The Group Managing Director of the Nigerian National Petroleum Corporation (NNPC), Mallam Mele Kyari, has said that it remained shameful that Nigeria is a net importer of petroleum products.
He stated this at the 2019 Nigeria Annual International Conference and Exhibition (NAICE) of the Society of Petroleum Engineers (SPE), which opened in Lagos yesterday the 5th of September 2019 with the theme ‘‘Artificial Intelligence, Big Data and Mobile Technology: Changing the Future of the Energy Industry’’.
He, however, promised to fix the country’s refining challenges, adding that NNPC was challenged by the reality of its environment as the refineries were not operating optimally.
“And as for professionals, we can give any excuses. But today, it’s a shame that this country is net importer of petroleum, but we are going to change that.
NNPC is going to get its house together to fix the refineries. We want to make the refineries functional with at least 90 per cent capacity.
Meanwhile, Kyari, said NNPC was considering third party and equity financing option for the rehabilitation of the refineries.
He said the corporation is all out to ensure that the refineries come on stream with at least 30 per cent capacity utilisation.
He said others who have such initiatives to put in place new refineries would be assisted by way of providing them all governmental support to ensure that their dream comes true.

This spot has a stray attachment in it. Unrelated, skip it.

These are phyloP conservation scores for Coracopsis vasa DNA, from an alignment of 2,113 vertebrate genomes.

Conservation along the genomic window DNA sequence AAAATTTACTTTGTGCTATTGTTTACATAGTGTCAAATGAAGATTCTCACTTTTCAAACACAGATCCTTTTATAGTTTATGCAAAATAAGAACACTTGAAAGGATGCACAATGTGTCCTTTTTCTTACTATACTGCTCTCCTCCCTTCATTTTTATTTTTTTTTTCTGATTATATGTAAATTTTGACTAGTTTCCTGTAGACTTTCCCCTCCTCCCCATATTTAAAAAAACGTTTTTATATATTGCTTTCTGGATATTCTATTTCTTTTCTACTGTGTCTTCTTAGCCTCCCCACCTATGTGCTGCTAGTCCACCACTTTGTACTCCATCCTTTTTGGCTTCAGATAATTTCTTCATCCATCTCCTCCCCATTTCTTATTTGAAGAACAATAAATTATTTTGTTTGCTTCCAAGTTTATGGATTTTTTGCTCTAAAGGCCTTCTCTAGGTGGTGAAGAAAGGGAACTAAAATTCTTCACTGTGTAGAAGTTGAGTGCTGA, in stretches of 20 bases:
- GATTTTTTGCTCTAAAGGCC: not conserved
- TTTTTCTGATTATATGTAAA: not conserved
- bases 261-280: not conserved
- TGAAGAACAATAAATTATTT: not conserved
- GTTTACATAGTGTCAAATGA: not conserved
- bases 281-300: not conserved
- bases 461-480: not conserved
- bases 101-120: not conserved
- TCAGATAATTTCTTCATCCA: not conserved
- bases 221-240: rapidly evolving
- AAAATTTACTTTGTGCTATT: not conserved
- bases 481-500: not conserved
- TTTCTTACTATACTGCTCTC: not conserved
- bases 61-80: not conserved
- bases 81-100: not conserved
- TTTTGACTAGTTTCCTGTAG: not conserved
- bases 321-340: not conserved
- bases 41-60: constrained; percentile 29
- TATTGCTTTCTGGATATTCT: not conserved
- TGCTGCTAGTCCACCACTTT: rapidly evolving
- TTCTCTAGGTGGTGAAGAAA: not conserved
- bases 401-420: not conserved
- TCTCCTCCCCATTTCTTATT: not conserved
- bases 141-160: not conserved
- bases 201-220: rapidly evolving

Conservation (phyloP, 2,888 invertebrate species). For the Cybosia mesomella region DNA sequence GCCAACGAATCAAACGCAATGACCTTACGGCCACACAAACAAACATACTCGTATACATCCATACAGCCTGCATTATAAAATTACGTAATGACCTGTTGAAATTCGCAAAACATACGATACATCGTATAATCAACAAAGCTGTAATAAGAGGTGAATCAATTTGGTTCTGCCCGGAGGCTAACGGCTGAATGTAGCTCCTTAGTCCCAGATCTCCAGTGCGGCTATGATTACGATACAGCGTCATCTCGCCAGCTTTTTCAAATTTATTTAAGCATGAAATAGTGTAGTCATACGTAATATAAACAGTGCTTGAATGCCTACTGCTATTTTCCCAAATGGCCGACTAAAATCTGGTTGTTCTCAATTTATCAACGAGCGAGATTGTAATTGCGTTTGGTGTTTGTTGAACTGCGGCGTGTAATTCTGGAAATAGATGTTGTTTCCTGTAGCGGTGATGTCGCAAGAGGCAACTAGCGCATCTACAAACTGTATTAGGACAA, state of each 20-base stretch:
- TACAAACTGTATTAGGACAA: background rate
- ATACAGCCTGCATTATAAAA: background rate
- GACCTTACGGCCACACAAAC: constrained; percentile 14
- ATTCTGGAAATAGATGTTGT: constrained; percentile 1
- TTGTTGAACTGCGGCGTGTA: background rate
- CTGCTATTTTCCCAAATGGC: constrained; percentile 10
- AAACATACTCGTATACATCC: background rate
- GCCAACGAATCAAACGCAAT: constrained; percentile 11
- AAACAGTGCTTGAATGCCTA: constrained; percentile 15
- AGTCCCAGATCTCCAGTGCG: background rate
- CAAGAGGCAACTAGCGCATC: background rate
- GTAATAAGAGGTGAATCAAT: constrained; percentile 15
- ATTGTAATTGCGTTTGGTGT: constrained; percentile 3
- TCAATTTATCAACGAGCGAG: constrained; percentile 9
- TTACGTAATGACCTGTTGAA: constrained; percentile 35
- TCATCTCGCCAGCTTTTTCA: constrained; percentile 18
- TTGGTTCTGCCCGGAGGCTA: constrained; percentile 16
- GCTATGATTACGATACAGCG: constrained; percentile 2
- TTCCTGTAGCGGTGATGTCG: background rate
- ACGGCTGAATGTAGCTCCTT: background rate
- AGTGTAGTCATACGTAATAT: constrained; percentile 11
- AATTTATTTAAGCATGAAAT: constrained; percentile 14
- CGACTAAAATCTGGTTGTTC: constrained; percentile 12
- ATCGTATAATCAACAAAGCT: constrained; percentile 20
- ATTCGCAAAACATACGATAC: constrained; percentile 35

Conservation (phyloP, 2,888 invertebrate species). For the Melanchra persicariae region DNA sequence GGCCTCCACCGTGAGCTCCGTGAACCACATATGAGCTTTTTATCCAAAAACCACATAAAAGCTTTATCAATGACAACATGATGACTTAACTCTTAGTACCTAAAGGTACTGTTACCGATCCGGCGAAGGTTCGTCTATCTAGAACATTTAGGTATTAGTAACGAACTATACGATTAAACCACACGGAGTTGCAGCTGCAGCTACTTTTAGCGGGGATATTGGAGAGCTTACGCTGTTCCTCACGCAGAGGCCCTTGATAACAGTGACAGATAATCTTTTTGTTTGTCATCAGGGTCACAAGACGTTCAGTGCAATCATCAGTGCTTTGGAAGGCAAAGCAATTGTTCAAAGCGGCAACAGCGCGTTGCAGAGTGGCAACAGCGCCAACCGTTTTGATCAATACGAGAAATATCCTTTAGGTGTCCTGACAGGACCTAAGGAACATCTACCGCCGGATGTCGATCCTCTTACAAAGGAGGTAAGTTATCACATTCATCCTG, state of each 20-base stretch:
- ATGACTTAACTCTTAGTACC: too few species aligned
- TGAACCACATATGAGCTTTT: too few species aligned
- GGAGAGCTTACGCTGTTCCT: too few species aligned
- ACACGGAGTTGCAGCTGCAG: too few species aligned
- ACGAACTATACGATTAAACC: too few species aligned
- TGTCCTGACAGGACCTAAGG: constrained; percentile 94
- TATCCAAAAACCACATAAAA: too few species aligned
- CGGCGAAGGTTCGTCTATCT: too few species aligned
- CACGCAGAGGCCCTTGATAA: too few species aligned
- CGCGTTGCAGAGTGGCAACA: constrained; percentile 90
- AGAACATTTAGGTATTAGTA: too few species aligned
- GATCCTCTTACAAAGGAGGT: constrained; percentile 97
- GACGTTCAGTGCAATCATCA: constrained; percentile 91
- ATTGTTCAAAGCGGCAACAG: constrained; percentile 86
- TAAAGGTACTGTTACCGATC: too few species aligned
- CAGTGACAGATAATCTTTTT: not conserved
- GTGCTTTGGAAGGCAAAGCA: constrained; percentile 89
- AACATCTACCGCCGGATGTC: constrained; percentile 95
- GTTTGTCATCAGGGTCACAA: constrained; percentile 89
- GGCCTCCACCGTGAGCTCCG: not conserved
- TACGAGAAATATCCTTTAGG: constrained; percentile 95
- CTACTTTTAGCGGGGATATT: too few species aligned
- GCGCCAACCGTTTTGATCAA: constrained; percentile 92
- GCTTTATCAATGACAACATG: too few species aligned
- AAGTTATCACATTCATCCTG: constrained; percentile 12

On the conference theme, the NNPC boss said the emergence of artificial intelligence, no doubt, has altered the dynamics of operations by providing quicker processes and interventions in the conduct of petroleum operations.
This, he said, also is on the back of big data that provides the platform for an effective artificial intelligence (AI) system.
According to him, the combination of AI and big data are complemented further by mobile technology that enables real time access to information and the execution of apparently complicated operation from remote locations.
He maintained that, the industry is beleaguered by other issues that are not necessarily technology-driven, adding that issues associated with fiscal regime would have to be addressed in order to accelerate investment across the value chain.
‘‘Today, despite the opportunities that exist, investment decisions in oil and gas projects in Nigeria have become increasingly difficult to close out.
This, I believe, is driven by unclear fiscal terms of various production contracts and the delays in the passage of the lingering petroleum legislation’’.
The effect, he said, was for investors to opt for alternative portfolios when making financing decisions, stating that, there was need to collaborate to ensure the timely resolution of contractual issues and the passage of the necessary petroleum legislation.